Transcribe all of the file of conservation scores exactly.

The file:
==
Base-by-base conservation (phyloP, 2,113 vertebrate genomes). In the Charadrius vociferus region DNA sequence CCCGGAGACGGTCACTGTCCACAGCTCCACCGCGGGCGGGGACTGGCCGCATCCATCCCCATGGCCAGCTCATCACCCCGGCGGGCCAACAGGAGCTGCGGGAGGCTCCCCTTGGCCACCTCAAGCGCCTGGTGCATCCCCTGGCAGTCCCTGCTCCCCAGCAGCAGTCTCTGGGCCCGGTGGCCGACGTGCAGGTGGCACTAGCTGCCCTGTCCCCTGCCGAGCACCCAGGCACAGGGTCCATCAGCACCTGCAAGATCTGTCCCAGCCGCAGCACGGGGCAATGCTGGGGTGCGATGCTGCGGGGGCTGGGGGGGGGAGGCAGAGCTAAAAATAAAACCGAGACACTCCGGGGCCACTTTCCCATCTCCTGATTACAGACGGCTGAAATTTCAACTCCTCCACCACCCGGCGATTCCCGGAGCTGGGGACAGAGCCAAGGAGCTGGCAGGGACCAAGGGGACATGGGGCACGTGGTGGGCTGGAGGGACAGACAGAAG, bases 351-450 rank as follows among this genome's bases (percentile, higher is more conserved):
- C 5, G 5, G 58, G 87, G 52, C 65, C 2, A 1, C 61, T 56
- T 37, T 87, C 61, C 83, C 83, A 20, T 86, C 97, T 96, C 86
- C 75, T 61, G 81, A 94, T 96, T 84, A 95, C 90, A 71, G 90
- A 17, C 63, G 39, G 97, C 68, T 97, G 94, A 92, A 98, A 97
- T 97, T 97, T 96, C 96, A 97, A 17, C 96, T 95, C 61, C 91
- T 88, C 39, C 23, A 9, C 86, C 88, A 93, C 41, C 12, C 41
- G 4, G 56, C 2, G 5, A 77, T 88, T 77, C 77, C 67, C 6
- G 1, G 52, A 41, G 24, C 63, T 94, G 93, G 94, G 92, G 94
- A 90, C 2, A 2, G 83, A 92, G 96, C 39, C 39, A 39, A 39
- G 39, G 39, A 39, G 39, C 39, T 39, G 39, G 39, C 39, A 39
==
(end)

Base-by-base conservation (phyloP, 2,113 vertebrate genomes). In the Charadrius vociferus region DNA sequence CCCGGAGACGGTCACTGTCCACAGCTCCACCGCGGGCGGGGACTGGCCGCATCCATCCCCATGGCCAGCTCATCACCCCGGCGGGCCAACAGGAGCTGCGGGAGGCTCCCCTTGGCCACCTCAAGCGCCTGGTGCATCCCCTGGCAGTCCCTGCTCCCCAGCAGCAGTCTCTGGGCCCGGTGGCCGACGTGCAGGTGGCACTAGCTGCCCTGTCCCCTGCCGAGCACCCAGGCACAGGGTCCATCAGCACCTGCAAGATCTGTCCCAGCCGCAGCACGGGGCAATGCTGGGGTGCGATGCTGCGGGGGCTGGGGGGGGGAGGCAGAGCTAAAAATAAAACCGAGACACTCCGGGGCCACTTTCCCATCTCCTGATTACAGACGGCTGAAATTTCAACTCCTCCACCACCCGGCGATTCCCGGAGCTGGGGACAGAGCCAAGGAGCTGGCAGGGACCAAGGGGACATGGGGCACGTGGTGGGCTGGAGGGACAGACAGAAG, bases 351-450 rank as follows among this genome's bases (percentile, higher is more conserved):
- C 5, G 5, G 58, G 87, G 52, C 65, C 2, A 1, C 61, T 56
- T 37, T 87, C 61, C 83, C 83, A 20, T 86, C 97, T 96, C 86
- C 75, T 61, G 81, A 94, T 96, T 84, A 95, C 90, A 71, G 90
- A 17, C 63, G 39, G 97, C 68, T 97, G 94, A 92, A 98, A 97
- T 97, T 97, T 96, C 96, A 97, A 17, C 96, T 95, C 61, C 91
- T 88, C 39, C 23, A 9, C 86, C 88, A 93, C 41, C 12, C 41
- G 4, G 56, C 2, G 5, A 77, T 88, T 77, C 77, C 67, C 6
- G 1, G 52, A 41, G 24, C 63, T 94, G 93, G 94, G 92, G 94
- A 90, C 2, A 2, G 83, A 92, G 96, C 39, C 39, A 39, A 39
- G 39, G 39, A 39, G 39, C 39, T 39, G 39, G 39, C 39, A 39